According to Prevent Blindness America’s website, vision problems affect one out of 20 preschoolers and one out of four school-aged children. Poor eyesight can be detrimental to a child’s performance in school as well as affect his or her behavior. Fortunately, most issues can be resolved by a visit to an optometrist or ophthalmologist. A full ophthalmic exam can determine the cause of the problem, and a solution can be quickly implemented.
The American Optometric Association (AOA) states that children with undetected vision problems can be misdiagnosed with attention deficit hyperactivity disorder (ADHD). This is because greater effort and concentration than normal is required when a person cannot see clearly, leading many children to appear inattentive. To the AOA, adequate vision is indicated by the presence of:
Visual acuity — A person’s ability to perceive fine details or clarity of vision
Visual integration — The ability of the brain to process what is seen and understand it
Eye teaming — Teaming occurs when both eyes work together as a “team” or functioning pair that allows the brain to fuse the separate images from each eye and perceive it as one.
Eye focusing — The eyes should be able to focus and adequately adjust from near and distant points.
Eye motility — This term describes the eyes’ ability to move together.
It may not be easy to determine whether your child has problems seeing or not because he or she may not know the difference between their current vision and what normal vision should look like. To help determine if your child needs an ophthalmic check-up, watch for these common signs of potential vision problems:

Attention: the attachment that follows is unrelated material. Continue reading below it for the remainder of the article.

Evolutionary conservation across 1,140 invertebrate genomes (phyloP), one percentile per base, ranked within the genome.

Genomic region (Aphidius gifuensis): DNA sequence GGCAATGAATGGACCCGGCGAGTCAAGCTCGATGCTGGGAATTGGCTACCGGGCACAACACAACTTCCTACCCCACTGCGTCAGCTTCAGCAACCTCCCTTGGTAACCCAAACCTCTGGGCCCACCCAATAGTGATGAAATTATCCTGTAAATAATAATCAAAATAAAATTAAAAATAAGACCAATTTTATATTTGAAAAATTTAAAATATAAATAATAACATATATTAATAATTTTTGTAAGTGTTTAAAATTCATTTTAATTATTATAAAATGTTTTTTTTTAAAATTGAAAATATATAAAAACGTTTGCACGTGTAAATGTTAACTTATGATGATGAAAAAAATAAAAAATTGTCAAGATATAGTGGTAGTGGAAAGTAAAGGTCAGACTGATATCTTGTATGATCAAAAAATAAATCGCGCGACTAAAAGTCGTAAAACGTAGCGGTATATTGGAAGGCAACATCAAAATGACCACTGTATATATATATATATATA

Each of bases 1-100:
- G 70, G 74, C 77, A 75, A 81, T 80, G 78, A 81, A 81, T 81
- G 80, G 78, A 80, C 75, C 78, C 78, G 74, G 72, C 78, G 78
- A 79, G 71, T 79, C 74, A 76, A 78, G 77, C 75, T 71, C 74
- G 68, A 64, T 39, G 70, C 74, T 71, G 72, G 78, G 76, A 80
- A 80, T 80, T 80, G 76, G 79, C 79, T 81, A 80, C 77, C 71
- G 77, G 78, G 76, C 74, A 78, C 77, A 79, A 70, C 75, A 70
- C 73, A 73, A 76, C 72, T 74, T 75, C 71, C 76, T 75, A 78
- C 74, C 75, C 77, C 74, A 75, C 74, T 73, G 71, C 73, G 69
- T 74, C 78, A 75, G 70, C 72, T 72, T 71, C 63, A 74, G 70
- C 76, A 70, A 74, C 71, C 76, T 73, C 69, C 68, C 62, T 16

1. Holding reading material closer than normal—Children who hold their books too close to their face probably have difficulty reading from the usual distance of 10-13 inches. They could also often lose their place while reading.
2. Headaches—Poor vision often leads to eyestrain from squinting. Fatigue can also result from efforts to see more clearly.
3. Rubbing eyes or blinking excessively—Children who have blurry vision rub or blink their eyes frequently in an effort to focus on what they are trying to see.
4. Consistently performs below his or her academic potential—A child who understands what he or she is learning, but falls behind in schoolwork that requires reading or close work, may not be able to see properly.
The AOA suggests taking your child to the optometrist for a check-up at least every two years. If there are other problems or risk factors regarding vision, then yearly visits are recommended. Very often the issue can be treated with something as simple as a pair of eyeglasses or contact lenses. Although schools and pediatricians are able to perform basic eye exams, there is no substitute for a complete ophthalmic exam by a qualified ophthalmologist. Feinerman Vision Center has a friendly, experienced staff that can help you and your child with eye health needs and provide the best and most technologically advanced treatment. Call today for an appointment!